When imitation is not the sincerest form of flattery

What do Ozzy Osbourne, Clint Eastwood and Mario Batali have in common?

No, it’s not the start of a bad joke. Each has been in the papers recently because of efforts they’ve taken to police against potential infringement of their trademark rights.

In Ozzy Osbourne’s case, he is trying to stop a brewery in Maryland from selling a beer called “Ozzy” which displays a logo featuring tattooed fingers and a bat.

Clint Eastwood filed a lawsuit against the makers of a theater chair called “The Eastwood.”

Finally, Mario Batali’s restaurant group has threatened to sue a food truck over use of the name “Little Eataly.”

These high profile cases may seem silly, but they emphasize a very important point – a trademark owner’s work isn’t over when the mark registers.

Trademark owners are legally obligated to police against potentially infringing uses of their marks.

Failure to do so may result in dilution of the mark, limits on enforcing trademark rights in the future, and even a total loss of all rights in the mark.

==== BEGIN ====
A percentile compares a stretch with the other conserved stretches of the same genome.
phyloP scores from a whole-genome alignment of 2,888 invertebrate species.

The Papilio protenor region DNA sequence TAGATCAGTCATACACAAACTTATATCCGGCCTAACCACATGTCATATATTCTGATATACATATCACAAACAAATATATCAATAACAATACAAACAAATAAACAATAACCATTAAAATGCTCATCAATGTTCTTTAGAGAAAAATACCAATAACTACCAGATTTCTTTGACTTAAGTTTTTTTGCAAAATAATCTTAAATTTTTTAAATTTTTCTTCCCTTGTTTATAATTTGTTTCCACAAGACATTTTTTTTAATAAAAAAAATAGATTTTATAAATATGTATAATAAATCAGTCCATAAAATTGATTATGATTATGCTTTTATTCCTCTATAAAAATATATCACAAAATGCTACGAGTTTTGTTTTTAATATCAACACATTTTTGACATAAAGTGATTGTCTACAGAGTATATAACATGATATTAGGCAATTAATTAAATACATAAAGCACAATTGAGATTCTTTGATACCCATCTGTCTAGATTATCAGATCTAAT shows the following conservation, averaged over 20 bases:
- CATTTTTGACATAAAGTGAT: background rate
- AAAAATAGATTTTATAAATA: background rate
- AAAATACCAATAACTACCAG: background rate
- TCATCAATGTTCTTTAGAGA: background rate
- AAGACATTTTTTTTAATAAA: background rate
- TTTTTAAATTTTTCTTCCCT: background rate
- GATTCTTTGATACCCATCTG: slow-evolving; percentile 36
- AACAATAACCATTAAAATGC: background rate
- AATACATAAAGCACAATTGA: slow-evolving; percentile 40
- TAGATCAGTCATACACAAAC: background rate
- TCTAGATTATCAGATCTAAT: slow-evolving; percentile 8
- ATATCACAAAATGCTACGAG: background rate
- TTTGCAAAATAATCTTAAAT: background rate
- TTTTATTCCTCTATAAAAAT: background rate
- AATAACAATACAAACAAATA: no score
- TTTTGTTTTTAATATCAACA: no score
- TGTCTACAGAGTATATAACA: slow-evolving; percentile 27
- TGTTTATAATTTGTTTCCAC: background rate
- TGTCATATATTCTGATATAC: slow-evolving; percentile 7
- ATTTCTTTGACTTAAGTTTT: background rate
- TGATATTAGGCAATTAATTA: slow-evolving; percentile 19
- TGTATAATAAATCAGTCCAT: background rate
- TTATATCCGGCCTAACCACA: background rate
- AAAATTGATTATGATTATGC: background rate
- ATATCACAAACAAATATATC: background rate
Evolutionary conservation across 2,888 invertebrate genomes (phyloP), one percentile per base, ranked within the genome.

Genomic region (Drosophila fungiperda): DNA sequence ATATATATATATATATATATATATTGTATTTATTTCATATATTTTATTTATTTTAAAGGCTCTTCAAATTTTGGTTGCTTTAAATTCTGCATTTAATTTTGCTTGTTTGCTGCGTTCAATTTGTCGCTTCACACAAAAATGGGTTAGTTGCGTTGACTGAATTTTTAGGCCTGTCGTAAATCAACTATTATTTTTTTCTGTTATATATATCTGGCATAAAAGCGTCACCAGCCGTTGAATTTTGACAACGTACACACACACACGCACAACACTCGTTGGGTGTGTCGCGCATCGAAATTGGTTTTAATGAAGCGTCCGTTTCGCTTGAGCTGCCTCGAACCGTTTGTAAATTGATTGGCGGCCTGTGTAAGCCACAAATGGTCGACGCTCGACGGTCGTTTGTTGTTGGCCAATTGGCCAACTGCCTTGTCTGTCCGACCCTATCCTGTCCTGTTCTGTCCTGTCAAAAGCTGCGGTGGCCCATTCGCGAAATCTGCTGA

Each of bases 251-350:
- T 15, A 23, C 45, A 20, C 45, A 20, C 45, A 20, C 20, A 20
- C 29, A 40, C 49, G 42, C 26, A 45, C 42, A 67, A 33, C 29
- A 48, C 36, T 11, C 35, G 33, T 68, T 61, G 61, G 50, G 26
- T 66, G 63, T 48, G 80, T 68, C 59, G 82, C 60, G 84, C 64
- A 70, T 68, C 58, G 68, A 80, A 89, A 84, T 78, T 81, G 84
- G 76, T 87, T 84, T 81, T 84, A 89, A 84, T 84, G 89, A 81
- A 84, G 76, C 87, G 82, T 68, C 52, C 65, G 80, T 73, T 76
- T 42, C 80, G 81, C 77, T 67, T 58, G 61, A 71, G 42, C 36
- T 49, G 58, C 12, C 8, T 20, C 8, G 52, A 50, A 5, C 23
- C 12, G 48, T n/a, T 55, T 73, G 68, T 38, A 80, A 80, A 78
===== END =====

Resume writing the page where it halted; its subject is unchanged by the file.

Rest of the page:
So, how can you protect your mark against infringement?

First, set in place a plan to actively monitor for infringing uses. This can be simple, such as reminding employees to be on the lookout for any other potentially confusing marks, or more involved, such as subscribing to a trademark monitoring service.

Second, seriously investigate and evaluate potentially infringing marks.

Third, consult with your FOS attorneys to determine if legal action is warranted. Many times, a cease and desist letter can solve the problem. But, if the infringing use is serious, then legal action may be necessary.

No one else will do this work for you – you must be vigilant about protecting and enforcing your trademark rights.

With you doing your part, FOS’s attorneys can help you keep unlawful imitators at bay.